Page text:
Local Balloon Captured in Canada

Posted at: 07/29/2013 6:46 PM
Updated at: 07/29/2013 10:41 PM

A regular ol' helium balloon launched from Austin Saturday evening was captured in Paris, Ontario which is situated just southwest of Toronto.  The balloon was released at the Mower County Relay for Life event at 6:30 CDT that evening along with hundreds of others, each with their own special message to a friend of loved one that has suffered from cancer.  We're told the balloon was still intact and floated right into the hand of a golfer on the Paris Grand Golf Course at 5:25pm EDT Sunday.

So how far did it travel.  As a bird flies, Paris, ON is about 630 miles from Austin.  The trek of the balloon was roughly 22 hours (subtract an hour for time switch).

One would think the balloon traveled, on average, around 28 mph to get there, but that's not the case.  The wind pattern at the time would have a major influence, which at the time was not headed due east and would increase the distance the balloon traveled.

Due to the many different variables that are unknown about the atmosphere and balloon assumptions are made in estimating how high and how fast the balloon traveled.

Upon release around 6:30pm Saturday, the balloon would have risen up into the sky traveling in a south-southeasterly direction.  The winds as you ascend into the air were nearly unidirectional that evening with speed increasing with height, only about 10 mph at the surface but as high as 100 mph in the jet stream.

Reverse analysing the situation I'm assuming the balloon was able to reach the 10k ft.  The flight pattern during that time would have taken the balloon south across the middle of Illinois and Indiana before returning north towards Ontario... on a flight path covering roughly 800 miles.  So the average speed of the balloon was closer to 36 mph.

Looking at the analysis of the 700mb, around the 10k ft height, in that timeframe showed wind speeds around 35-40 mph around the time the balloons were released (7PM Saturday).

Another analysis of the same level the following morning at 7am would hypothetically put the balloon in northern Indiana with the wind starting to steer the balloon back north and east.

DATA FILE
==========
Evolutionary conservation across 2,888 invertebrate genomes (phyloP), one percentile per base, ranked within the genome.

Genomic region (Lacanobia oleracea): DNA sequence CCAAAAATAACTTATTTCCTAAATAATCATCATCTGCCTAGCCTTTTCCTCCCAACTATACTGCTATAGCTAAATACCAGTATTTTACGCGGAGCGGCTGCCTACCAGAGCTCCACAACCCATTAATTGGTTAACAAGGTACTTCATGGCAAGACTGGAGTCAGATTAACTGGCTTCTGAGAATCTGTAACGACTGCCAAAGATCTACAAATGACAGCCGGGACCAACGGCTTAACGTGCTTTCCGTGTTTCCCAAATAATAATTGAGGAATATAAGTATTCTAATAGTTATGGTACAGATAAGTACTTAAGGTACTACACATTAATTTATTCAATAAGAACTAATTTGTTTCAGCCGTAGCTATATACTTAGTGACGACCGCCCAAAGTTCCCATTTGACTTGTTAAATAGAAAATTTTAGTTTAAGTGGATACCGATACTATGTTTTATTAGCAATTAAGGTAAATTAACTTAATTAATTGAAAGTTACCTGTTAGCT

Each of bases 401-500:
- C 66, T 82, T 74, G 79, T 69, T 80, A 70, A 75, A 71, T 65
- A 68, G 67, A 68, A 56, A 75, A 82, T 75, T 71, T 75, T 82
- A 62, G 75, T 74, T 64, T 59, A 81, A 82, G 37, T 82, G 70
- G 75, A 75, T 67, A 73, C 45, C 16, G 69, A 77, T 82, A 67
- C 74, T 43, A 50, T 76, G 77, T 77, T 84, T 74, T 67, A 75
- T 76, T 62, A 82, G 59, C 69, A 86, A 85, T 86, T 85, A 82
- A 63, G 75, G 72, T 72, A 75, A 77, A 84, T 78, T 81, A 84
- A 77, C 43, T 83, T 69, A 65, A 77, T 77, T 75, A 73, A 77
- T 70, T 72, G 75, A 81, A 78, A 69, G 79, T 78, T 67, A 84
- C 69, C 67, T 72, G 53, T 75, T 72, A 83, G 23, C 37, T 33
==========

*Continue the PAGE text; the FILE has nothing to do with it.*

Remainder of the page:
So our estimation of 36 mph is plausible IF the balloon could reach that height.  In my digging on the internet I could find no finding of a definitive level that a standard party balloon could attain.

Remember the balloon survived the entire trip intact.  Normally balloons will burst at higher altitudes.  This is because the balloon will expand at higher altitudes due to lower air pressure outside the balloon.  Either this balloon was some sort of super-duper, extra strong balloon, or helium was leaking through the skin of the balloon at a fast enough rate to keep it from popping (it's obvious which is more likely).

Helium can pass through the surface of the balloon because the size of a helium atom is smaller than microscopic holes in the latex balloon material.  Eventually the balloon would stop rising, reaching an equilibrium point due to helium loss IF the material is able to withstand the pressure difference.  At this point the balloon would begin to descend.  Ours landed in Paris, Ontario

Now, remember the unknown variables, so it's possible the balloon flew at a lower altitude which would have yielded a shallower path, given the weather conditions that day, somewhere between that 630-800 mile distance.  If the path was shorter, the speed would have been slower as well. 

Either way, a balloon launched from Austin was able to make to Paris, Ontario, intact, flying hundreds of miles.  Impressive.

Storm Tracker 6 Chief Meteorologist
Chris Kuball